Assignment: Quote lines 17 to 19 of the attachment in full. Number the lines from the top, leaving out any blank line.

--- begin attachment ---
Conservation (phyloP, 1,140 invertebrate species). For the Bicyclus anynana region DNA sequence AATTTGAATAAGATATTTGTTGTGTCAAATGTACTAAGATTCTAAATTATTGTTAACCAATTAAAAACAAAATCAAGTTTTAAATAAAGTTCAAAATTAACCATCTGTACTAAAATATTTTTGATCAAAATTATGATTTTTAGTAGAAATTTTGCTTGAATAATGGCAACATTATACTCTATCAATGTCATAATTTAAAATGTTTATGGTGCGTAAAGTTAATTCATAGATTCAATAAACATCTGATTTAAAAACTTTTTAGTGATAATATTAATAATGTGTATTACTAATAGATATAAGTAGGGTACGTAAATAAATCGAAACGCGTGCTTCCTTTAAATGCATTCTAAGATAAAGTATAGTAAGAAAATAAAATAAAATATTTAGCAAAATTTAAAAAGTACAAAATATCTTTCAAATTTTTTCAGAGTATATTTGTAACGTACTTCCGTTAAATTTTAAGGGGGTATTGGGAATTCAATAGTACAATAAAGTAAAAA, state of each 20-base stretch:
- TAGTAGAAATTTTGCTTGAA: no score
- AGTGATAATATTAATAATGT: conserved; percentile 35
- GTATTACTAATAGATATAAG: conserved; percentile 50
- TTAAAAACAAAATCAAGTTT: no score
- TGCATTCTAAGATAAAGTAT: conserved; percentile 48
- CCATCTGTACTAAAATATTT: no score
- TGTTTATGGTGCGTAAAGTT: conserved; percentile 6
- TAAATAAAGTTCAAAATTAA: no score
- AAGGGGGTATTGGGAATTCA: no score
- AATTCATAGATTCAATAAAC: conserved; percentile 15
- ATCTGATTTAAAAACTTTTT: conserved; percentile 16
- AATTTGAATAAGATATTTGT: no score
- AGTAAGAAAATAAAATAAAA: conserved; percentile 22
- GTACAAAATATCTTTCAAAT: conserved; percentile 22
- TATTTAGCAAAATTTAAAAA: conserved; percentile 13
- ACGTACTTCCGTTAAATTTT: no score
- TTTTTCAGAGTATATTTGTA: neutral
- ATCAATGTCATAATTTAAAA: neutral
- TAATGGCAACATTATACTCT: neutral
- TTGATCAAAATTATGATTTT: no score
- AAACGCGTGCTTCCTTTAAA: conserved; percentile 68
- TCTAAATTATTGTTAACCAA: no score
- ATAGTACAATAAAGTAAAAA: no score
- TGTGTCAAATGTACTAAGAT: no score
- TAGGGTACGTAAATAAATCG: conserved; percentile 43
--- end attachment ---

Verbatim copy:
- ACGTACTTCCGTTAAATTTT: no score
- TTTTTCAGAGTATATTTGTA: neutral
- ATCAATGTCATAATTTAAAA: neutral